Cleaning (Prophylaxis)

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A professional dental cleaning, or prophylaxis, is purely a preventive measure to prevent tooth decay and gum disease by removing plaque and bacteria from your mouth.

Medical history and x-rays

Our hygienists begin your cleaning appointment by asking if there have been any changes to your medical history and taking your blood pressure, if you are 18 or older. If needed, they’ll take x-rays of your teeth to look for signs of tooth decay, hidden dental structures (such as wisdom teeth), and bone levels that cannot be assessed with the naked eye. At Grand Avenue Dental Care, we use digital x-rays because they emit up to 90 percent less radiation than a traditional machine, and they can be easily stored on computers, making the process safer and faster for our patients and staff.

Measuring gum pockets

Our hygienists  measure the depth of the gum pocket, or sulcus,  around each tooth. This is a good way to evaluate your periodontal, or gum and alveolar bone, health. Since the top of gum tissue does not attach directly to teeth, it creates a space, or pocket, between the gum and the tooth before it attaches. Gum disease, or Gingivitis, can cause this pocket to deepen. If left untreated, the deep pocket can harbor bacteria and eventually lead to Periodontitis, which is both gum and bone disease. Periodontitis is a chronic disease that can lead to an unhealthy mouth environment and early loss of teeth. Therefore, our hygienists measure, record and monitor the pocket depth around all of your teeth as part of their ongoing evaluation of your gum health.

Removing plaque and calculus

Next, our hygienists remove plaque and calculus from your teeth.  Plaque is the sticky, soft film that contains millions of bacteria which develops on our teeth throughout the day. If not removed by daily brushing and flossing, plaque will cause both gum disease and tooth decay.  Over time, plaque can develop into calculus, or tartar. Calculus is a hard, calcified deposit that forms on teeth and is a constant irritant to the gums. When removing plaque and calculus, we use both ultrasonic water scalers, which use water and high-frequency vibrations, as well as traditional metal scalers.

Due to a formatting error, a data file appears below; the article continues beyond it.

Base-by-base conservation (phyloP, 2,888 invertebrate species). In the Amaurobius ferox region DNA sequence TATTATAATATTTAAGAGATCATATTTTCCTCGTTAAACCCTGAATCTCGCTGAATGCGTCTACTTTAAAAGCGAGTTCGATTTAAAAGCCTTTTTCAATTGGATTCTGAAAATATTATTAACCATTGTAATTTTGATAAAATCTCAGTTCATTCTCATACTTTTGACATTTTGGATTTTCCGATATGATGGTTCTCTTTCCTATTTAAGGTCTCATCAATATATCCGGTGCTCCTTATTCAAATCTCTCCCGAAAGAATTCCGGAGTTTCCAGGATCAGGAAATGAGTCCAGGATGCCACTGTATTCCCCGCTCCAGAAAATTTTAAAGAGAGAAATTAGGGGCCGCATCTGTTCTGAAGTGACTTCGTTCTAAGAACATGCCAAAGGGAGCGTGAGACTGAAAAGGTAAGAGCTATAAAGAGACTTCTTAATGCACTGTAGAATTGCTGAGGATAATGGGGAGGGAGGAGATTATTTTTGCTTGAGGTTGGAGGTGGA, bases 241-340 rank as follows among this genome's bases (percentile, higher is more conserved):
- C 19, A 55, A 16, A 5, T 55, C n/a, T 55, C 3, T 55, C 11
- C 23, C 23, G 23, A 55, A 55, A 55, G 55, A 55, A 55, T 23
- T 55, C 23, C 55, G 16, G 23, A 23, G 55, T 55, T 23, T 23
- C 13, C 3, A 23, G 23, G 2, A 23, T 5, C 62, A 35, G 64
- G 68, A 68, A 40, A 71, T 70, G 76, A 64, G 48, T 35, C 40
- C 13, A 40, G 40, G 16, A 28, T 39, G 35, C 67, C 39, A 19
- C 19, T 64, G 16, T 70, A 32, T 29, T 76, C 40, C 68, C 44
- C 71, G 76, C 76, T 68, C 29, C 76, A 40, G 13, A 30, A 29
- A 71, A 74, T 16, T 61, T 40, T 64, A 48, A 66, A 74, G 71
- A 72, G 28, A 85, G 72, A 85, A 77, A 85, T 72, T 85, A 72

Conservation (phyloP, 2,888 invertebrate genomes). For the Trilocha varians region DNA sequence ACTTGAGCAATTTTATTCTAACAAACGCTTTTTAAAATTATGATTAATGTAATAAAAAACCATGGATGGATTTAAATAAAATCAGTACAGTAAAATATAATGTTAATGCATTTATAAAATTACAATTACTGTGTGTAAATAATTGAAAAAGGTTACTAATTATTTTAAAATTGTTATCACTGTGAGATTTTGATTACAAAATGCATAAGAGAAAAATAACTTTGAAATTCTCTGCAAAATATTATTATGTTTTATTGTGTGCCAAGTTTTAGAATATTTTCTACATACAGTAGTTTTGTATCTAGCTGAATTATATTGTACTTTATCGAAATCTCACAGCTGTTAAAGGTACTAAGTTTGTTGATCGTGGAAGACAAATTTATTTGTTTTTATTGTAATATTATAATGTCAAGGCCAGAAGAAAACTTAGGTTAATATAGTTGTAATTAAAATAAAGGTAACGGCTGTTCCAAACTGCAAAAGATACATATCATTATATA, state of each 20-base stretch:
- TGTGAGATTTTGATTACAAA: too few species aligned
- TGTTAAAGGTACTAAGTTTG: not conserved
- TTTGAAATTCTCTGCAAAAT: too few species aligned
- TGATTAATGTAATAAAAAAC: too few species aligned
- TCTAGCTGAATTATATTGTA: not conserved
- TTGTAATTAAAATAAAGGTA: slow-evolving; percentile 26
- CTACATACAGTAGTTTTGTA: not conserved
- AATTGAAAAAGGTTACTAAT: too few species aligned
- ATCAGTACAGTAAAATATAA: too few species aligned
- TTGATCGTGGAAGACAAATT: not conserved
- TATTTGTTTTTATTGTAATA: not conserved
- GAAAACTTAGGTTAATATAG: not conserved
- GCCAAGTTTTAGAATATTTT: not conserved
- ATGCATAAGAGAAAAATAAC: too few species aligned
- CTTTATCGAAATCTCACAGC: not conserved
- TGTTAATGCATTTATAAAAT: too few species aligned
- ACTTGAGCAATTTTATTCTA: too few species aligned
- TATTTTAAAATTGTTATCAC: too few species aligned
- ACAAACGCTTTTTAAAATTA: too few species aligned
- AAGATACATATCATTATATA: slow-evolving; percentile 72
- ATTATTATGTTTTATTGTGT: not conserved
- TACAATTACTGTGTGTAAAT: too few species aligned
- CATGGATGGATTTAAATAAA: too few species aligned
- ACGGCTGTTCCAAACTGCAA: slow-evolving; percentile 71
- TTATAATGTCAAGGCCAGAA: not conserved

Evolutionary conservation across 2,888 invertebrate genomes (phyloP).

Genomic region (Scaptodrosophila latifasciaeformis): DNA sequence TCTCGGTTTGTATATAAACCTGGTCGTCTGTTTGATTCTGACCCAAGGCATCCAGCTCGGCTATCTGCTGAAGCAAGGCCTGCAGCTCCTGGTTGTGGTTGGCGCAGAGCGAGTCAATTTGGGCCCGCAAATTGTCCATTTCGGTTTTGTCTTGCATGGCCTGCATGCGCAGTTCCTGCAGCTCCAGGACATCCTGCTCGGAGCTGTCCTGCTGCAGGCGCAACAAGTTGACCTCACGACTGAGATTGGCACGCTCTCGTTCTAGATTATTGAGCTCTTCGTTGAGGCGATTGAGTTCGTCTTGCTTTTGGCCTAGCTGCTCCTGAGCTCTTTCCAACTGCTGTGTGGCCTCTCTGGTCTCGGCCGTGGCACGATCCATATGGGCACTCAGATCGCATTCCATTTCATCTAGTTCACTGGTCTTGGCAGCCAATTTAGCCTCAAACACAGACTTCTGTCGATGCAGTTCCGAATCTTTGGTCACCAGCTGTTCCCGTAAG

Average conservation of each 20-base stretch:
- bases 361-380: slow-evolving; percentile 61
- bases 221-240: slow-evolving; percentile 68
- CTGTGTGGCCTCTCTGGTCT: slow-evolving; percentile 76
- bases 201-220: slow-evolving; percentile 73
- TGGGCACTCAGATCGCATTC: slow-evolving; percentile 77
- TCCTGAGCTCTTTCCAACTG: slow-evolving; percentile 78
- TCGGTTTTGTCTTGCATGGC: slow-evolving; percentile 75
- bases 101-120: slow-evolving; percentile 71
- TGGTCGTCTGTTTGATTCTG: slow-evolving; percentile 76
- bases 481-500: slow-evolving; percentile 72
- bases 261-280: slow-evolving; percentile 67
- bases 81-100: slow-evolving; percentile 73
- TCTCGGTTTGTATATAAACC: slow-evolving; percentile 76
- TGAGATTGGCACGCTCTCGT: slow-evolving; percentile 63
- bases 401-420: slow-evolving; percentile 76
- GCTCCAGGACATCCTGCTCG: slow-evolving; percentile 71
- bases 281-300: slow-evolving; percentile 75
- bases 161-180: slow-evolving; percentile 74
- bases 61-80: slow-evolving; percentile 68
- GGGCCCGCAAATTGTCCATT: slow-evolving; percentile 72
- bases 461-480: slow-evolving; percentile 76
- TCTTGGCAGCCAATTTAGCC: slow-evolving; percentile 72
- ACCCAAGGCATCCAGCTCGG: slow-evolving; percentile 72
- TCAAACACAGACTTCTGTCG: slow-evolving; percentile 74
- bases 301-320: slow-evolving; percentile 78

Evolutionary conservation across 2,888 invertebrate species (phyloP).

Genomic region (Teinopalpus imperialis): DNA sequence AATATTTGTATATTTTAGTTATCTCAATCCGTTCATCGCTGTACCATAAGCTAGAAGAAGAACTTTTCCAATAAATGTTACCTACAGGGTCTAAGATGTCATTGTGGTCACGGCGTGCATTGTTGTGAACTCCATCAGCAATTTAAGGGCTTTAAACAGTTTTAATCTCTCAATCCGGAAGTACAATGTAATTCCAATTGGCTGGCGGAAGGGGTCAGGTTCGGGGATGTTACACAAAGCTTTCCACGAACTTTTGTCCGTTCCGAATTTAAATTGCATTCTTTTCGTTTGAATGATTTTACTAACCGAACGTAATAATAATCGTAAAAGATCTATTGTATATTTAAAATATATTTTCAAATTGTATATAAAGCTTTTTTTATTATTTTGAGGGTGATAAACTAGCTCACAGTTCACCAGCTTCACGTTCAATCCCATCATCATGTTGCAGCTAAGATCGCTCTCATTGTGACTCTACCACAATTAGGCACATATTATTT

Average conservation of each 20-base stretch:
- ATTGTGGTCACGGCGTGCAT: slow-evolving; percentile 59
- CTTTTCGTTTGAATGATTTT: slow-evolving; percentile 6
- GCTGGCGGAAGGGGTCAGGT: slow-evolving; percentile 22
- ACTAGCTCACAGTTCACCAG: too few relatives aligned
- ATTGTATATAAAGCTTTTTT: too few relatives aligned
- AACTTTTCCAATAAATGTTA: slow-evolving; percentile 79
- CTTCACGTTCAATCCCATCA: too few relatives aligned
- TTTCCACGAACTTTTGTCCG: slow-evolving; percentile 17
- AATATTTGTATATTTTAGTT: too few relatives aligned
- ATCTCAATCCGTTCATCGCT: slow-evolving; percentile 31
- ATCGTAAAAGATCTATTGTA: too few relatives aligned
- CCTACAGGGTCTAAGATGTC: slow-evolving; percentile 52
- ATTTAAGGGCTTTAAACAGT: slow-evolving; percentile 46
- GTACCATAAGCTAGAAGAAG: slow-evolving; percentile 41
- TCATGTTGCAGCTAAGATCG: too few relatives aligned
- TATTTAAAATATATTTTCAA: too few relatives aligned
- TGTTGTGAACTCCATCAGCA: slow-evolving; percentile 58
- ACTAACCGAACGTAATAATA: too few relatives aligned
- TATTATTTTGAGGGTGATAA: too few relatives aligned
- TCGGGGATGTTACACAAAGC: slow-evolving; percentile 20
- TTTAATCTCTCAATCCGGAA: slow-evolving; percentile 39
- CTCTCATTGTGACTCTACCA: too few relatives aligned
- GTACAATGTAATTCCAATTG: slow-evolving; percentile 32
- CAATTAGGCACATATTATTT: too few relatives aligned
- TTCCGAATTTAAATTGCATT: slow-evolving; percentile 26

Polishing your teeth

After all of the plaque and calculus is removed from your teeth, our hygienists polish your teeth and finish with a professional floss. Your hygienist may recommend a fluoride varnish application to help strengthen your teeth. Children and adults alike can benefit from fluoride! The fluoride varnish we use is a very high concentration of fluoride that is very readily absorbed by your teeth. However, it is specially formulated to stick to your teeth so that very little, if any, is ingested.

Clinical exam

Finally, one of our dentists performs a clinical exam. The exam consists of reviewing x-rays and assessing teeth and soft tissues of the head and neck. Both parts of the exam complement each other and provide tons of information to determine if treatment is necessary.

The doctor will feel your Temporomandibular joint (jaw joint) as you open and close your mouth to ensure that your bite is smooth, aligned, and there is minimal clicking or popping. The doctor will palpate your neck to check for enlarged lymph nodes, which is part of the oral cancer screening.  Other areas that are evaluated during the oral cancer screening are the back of the throat, sides of the tongue, and floor of the mouth.  After the head and neck exam, the VELscope is used as another means to assess any abnormalities of the soft tissues of the mouth.

The doctor will then examine your teeth and gum tissue.  They will check margins of crowns and other fillings, assess areas of gum recession and check for tooth decay.  If any treatment is recommended, both the dentist and hygienist will be sure to explain the procedure to you. Both our dentists and hygienists can answer any questions or concerns you may have about the treatment, your understanding of your dental health is very important to us!

The American Dental Association (ADA) recommends visiting the dentist at regular intervals to maintain optimal oral health. Visiting your dentist regularly allows us to assess your daily brushing and flossing habits, as well as catch any tooth decay or periodontal disease early. Some patients who have high risk factors may need to have cleanings every three to four times a year, while low-risk patients may only need to have two cleanings per year. Many insurance plans cover two preventative dental visits per year and some offer additional visits if needed. We work with you to establish a personalized oral care plan that is best for you!